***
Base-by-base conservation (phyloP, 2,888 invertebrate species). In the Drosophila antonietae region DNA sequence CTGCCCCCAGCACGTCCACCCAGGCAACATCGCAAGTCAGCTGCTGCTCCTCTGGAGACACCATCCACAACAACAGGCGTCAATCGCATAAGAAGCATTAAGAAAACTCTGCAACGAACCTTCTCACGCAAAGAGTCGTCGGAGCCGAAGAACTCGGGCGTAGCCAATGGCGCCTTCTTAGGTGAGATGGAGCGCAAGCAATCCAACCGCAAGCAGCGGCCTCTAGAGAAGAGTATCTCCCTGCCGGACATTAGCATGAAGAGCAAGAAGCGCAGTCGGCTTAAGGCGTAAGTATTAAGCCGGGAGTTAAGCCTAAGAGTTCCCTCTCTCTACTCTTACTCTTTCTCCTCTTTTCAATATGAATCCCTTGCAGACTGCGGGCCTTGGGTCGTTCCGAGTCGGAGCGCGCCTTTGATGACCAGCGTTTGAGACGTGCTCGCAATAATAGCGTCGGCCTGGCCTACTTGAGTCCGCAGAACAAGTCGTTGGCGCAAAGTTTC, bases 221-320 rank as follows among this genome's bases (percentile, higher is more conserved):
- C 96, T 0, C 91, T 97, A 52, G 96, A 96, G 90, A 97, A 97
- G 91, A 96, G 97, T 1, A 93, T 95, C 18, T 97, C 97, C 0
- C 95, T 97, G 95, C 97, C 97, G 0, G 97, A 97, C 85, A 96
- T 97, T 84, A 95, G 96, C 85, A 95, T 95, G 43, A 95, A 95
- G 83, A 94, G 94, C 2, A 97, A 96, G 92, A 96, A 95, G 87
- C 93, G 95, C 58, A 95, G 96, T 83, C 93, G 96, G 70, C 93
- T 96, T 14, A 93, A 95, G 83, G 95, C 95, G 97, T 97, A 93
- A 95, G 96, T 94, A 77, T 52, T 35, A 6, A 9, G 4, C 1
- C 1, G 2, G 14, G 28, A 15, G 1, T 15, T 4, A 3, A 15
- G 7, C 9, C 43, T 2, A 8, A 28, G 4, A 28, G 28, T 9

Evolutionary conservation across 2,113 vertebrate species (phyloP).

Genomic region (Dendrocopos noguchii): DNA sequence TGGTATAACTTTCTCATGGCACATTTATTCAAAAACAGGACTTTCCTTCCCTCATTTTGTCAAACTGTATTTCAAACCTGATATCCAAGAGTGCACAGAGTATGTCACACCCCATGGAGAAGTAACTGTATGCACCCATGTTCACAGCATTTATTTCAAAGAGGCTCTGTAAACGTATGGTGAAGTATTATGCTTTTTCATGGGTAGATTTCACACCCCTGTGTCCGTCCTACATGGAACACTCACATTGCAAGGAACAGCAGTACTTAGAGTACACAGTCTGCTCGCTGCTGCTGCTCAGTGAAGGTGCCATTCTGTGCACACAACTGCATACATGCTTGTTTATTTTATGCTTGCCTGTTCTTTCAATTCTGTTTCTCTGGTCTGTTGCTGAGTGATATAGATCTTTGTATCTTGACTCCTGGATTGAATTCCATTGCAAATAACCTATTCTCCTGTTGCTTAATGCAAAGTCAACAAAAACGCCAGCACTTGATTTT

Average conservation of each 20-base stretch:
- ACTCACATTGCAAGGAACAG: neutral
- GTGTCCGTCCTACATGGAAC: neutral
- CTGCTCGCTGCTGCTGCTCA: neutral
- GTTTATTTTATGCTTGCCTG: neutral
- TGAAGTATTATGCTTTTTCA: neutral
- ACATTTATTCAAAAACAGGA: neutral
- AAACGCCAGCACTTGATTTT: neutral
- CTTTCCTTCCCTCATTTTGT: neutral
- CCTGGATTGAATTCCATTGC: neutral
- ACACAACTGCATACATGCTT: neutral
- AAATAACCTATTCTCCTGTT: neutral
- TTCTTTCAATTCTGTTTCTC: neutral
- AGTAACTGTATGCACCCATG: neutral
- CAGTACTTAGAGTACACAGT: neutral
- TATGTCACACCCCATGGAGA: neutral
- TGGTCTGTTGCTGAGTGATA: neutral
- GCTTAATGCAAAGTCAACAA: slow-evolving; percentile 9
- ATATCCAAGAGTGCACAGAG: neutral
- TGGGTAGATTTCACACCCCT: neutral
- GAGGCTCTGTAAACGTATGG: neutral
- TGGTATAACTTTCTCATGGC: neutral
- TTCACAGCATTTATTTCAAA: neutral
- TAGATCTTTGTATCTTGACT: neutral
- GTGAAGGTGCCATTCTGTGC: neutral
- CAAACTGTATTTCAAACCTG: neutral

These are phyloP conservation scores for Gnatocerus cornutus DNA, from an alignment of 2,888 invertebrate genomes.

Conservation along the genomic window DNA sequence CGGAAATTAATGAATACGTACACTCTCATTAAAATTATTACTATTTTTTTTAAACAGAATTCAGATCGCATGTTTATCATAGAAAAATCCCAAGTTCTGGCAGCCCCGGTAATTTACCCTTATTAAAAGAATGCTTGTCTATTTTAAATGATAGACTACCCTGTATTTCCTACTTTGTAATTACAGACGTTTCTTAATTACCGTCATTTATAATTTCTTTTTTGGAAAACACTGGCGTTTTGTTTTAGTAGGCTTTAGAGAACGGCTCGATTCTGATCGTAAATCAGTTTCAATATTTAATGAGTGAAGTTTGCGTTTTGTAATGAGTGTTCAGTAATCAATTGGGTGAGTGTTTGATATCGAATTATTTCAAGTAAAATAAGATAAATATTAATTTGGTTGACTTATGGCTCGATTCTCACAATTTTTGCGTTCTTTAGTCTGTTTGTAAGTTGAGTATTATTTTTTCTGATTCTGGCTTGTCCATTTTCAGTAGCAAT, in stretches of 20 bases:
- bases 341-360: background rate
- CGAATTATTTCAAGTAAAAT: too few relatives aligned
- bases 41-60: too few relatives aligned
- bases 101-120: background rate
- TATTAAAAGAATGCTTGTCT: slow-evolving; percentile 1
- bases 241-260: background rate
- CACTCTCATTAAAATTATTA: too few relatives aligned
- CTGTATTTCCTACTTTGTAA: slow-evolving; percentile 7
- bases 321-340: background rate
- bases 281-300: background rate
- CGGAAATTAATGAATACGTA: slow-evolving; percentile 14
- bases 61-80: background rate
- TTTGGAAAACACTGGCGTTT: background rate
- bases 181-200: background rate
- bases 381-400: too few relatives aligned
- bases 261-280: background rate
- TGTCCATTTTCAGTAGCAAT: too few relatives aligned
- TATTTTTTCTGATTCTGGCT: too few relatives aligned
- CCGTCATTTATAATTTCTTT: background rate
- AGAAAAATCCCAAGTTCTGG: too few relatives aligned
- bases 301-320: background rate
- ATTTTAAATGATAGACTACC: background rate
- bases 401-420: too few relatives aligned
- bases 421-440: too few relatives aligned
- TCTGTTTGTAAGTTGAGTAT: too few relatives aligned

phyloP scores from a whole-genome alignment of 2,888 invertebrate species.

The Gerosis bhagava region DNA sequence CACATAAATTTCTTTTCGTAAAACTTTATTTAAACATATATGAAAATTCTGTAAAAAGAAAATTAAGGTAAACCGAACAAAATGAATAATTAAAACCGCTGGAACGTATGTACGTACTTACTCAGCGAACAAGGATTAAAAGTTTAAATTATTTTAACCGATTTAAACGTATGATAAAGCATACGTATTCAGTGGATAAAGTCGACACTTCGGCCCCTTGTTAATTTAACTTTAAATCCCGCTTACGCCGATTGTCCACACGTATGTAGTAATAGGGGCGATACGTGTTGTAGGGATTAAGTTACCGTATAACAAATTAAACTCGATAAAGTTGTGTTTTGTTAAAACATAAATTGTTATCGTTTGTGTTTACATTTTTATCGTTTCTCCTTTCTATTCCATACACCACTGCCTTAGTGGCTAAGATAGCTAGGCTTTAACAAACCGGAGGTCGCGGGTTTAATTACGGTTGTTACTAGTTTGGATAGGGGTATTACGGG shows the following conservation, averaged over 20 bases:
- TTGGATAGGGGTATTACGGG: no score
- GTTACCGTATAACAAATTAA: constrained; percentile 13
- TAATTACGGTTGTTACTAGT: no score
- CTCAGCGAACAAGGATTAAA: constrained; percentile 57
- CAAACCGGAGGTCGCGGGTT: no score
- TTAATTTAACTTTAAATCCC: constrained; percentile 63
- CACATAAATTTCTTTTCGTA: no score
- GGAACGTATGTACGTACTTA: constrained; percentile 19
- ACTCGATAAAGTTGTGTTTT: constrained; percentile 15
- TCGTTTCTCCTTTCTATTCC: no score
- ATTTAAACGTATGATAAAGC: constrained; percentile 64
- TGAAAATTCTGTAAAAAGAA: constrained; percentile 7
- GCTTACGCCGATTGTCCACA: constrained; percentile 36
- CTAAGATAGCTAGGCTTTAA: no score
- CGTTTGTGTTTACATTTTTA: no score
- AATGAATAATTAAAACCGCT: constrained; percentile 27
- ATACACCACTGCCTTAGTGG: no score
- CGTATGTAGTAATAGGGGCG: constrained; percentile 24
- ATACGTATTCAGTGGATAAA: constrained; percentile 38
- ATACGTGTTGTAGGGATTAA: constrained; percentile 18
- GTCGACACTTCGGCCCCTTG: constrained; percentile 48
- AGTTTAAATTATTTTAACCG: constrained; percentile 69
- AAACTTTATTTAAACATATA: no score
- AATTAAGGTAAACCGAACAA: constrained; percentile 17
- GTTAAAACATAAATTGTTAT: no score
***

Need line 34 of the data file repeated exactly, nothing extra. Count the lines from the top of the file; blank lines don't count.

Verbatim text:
- GAGGCTCTGTAAACGTATGG: neutral